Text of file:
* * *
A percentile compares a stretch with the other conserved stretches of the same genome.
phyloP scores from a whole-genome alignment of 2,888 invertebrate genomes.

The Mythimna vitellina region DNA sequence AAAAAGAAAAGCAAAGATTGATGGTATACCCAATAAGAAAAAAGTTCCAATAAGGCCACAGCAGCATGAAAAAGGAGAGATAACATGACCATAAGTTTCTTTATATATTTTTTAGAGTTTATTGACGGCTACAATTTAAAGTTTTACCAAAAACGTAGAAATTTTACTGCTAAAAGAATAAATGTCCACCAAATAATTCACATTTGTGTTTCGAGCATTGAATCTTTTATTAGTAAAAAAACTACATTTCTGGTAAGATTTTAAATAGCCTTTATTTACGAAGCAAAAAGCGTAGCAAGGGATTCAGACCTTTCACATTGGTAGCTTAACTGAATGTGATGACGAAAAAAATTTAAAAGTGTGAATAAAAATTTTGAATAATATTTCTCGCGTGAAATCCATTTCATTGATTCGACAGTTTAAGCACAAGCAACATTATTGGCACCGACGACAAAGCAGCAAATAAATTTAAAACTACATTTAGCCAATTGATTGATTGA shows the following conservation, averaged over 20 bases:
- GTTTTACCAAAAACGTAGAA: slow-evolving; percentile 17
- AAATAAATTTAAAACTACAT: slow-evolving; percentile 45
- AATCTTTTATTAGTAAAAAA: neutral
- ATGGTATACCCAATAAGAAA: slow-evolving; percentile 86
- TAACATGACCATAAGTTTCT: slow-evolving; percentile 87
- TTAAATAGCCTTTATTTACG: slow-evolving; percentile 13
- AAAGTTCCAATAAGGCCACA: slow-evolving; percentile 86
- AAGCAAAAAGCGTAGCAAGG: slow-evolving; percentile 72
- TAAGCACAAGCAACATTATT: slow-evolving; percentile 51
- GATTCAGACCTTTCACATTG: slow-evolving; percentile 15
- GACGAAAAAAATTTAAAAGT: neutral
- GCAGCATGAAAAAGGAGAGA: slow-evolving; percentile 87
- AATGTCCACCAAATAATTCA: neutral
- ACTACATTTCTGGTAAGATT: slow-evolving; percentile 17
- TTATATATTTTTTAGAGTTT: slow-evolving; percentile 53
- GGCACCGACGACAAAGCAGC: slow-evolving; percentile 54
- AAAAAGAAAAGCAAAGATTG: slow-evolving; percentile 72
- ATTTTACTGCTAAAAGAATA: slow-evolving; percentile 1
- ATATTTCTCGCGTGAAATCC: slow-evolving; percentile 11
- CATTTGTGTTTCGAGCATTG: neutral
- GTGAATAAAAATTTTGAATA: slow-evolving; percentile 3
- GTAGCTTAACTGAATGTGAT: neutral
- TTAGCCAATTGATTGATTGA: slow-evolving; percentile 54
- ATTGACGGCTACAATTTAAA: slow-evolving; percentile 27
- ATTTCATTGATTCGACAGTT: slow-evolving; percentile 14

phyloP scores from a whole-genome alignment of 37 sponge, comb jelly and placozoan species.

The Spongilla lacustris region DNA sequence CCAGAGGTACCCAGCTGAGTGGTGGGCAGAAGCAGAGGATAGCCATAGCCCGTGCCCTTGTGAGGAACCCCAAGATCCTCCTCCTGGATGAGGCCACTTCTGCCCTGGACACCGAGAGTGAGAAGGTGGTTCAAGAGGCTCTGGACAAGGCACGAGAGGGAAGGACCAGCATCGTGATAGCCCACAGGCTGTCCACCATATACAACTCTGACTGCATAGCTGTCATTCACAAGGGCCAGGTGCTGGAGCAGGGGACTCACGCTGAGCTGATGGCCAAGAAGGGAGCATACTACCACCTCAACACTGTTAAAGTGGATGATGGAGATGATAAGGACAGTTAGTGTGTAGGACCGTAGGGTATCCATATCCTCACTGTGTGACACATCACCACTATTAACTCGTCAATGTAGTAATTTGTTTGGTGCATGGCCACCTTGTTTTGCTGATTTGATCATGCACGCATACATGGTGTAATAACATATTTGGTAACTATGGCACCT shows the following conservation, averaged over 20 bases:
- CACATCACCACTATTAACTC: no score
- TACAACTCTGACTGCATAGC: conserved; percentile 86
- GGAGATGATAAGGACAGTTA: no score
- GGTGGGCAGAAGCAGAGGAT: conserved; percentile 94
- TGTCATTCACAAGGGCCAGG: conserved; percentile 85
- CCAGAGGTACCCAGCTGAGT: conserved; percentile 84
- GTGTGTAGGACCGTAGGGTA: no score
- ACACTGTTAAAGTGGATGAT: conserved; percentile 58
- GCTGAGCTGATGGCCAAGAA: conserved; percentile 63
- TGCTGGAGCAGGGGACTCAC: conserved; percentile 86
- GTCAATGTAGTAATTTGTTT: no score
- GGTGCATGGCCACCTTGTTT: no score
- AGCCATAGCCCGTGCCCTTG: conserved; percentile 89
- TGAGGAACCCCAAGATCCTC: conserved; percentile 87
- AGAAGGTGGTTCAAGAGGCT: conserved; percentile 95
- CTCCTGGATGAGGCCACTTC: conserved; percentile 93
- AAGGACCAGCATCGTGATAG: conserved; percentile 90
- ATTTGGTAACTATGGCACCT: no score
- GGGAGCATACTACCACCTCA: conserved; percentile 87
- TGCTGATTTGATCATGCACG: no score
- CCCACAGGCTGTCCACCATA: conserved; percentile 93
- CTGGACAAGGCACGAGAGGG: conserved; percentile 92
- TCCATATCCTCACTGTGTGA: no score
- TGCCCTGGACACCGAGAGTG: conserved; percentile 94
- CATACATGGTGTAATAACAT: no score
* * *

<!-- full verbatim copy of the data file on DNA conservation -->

A percentile compares a stretch with the other conserved stretches of the same genome.
phyloP scores from a whole-genome alignment of 2,888 invertebrate genomes.

The Mythimna vitellina region DNA sequence AAAAAGAAAAGCAAAGATTGATGGTATACCCAATAAGAAAAAAGTTCCAATAAGGCCACAGCAGCATGAAAAAGGAGAGATAACATGACCATAAGTTTCTTTATATATTTTTTAGAGTTTATTGACGGCTACAATTTAAAGTTTTACCAAAAACGTAGAAATTTTACTGCTAAAAGAATAAATGTCCACCAAATAATTCACATTTGTGTTTCGAGCATTGAATCTTTTATTAGTAAAAAAACTACATTTCTGGTAAGATTTTAAATAGCCTTTATTTACGAAGCAAAAAGCGTAGCAAGGGATTCAGACCTTTCACATTGGTAGCTTAACTGAATGTGATGACGAAAAAAATTTAAAAGTGTGAATAAAAATTTTGAATAATATTTCTCGCGTGAAATCCATTTCATTGATTCGACAGTTTAAGCACAAGCAACATTATTGGCACCGACGACAAAGCAGCAAATAAATTTAAAACTACATTTAGCCAATTGATTGATTGA shows the following conservation, averaged over 20 bases:
- GTTTTACCAAAAACGTAGAA: slow-evolving; percentile 17
- AAATAAATTTAAAACTACAT: slow-evolving; percentile 45
- AATCTTTTATTAGTAAAAAA: neutral
- ATGGTATACCCAATAAGAAA: slow-evolving; percentile 86
- TAACATGACCATAAGTTTCT: slow-evolving; percentile 87
- TTAAATAGCCTTTATTTACG: slow-evolving; percentile 13
- AAAGTTCCAATAAGGCCACA: slow-evolving; percentile 86
- AAGCAAAAAGCGTAGCAAGG: slow-evolving; percentile 72
- TAAGCACAAGCAACATTATT: slow-evolving; percentile 51
- GATTCAGACCTTTCACATTG: slow-evolving; percentile 15
- GACGAAAAAAATTTAAAAGT: neutral
- GCAGCATGAAAAAGGAGAGA: slow-evolving; percentile 87
- AATGTCCACCAAATAATTCA: neutral
- ACTACATTTCTGGTAAGATT: slow-evolving; percentile 17
- TTATATATTTTTTAGAGTTT: slow-evolving; percentile 53
- GGCACCGACGACAAAGCAGC: slow-evolving; percentile 54
- AAAAAGAAAAGCAAAGATTG: slow-evolving; percentile 72
- ATTTTACTGCTAAAAGAATA: slow-evolving; percentile 1
- ATATTTCTCGCGTGAAATCC: slow-evolving; percentile 11
- CATTTGTGTTTCGAGCATTG: neutral
- GTGAATAAAAATTTTGAATA: slow-evolving; percentile 3
- GTAGCTTAACTGAATGTGAT: neutral
- TTAGCCAATTGATTGATTGA: slow-evolving; percentile 54
- ATTGACGGCTACAATTTAAA: slow-evolving; percentile 27
- ATTTCATTGATTCGACAGTT: slow-evolving; percentile 14

phyloP scores from a whole-genome alignment of 37 sponge, comb jelly and placozoan species.

The Spongilla lacustris region DNA sequence CCAGAGGTACCCAGCTGAGTGGTGGGCAGAAGCAGAGGATAGCCATAGCCCGTGCCCTTGTGAGGAACCCCAAGATCCTCCTCCTGGATGAGGCCACTTCTGCCCTGGACACCGAGAGTGAGAAGGTGGTTCAAGAGGCTCTGGACAAGGCACGAGAGGGAAGGACCAGCATCGTGATAGCCCACAGGCTGTCCACCATATACAACTCTGACTGCATAGCTGTCATTCACAAGGGCCAGGTGCTGGAGCAGGGGACTCACGCTGAGCTGATGGCCAAGAAGGGAGCATACTACCACCTCAACACTGTTAAAGTGGATGATGGAGATGATAAGGACAGTTAGTGTGTAGGACCGTAGGGTATCCATATCCTCACTGTGTGACACATCACCACTATTAACTCGTCAATGTAGTAATTTGTTTGGTGCATGGCCACCTTGTTTTGCTGATTTGATCATGCACGCATACATGGTGTAATAACATATTTGGTAACTATGGCACCT shows the following conservation, averaged over 20 bases:
- CACATCACCACTATTAACTC: no score
- TACAACTCTGACTGCATAGC: conserved; percentile 86
- GGAGATGATAAGGACAGTTA: no score
- GGTGGGCAGAAGCAGAGGAT: conserved; percentile 94
- TGTCATTCACAAGGGCCAGG: conserved; percentile 85
- CCAGAGGTACCCAGCTGAGT: conserved; percentile 84
- GTGTGTAGGACCGTAGGGTA: no score
- ACACTGTTAAAGTGGATGAT: conserved; percentile 58
- GCTGAGCTGATGGCCAAGAA: conserved; percentile 63
- TGCTGGAGCAGGGGACTCAC: conserved; percentile 86
- GTCAATGTAGTAATTTGTTT: no score
- GGTGCATGGCCACCTTGTTT: no score
- AGCCATAGCCCGTGCCCTTG: conserved; percentile 89
- TGAGGAACCCCAAGATCCTC: conserved; percentile 87
- AGAAGGTGGTTCAAGAGGCT: conserved; percentile 95
- CTCCTGGATGAGGCCACTTC: conserved; percentile 93
- AAGGACCAGCATCGTGATAG: conserved; percentile 90
- ATTTGGTAACTATGGCACCT: no score
- GGGAGCATACTACCACCTCA: conserved; percentile 87
- TGCTGATTTGATCATGCACG: no score
- CCCACAGGCTGTCCACCATA: conserved; percentile 93
- CTGGACAAGGCACGAGAGGG: conserved; percentile 92
- TCCATATCCTCACTGTGTGA: no score
- TGCCCTGGACACCGAGAGTG: conserved; percentile 94
- CATACATGGTGTAATAACAT: no score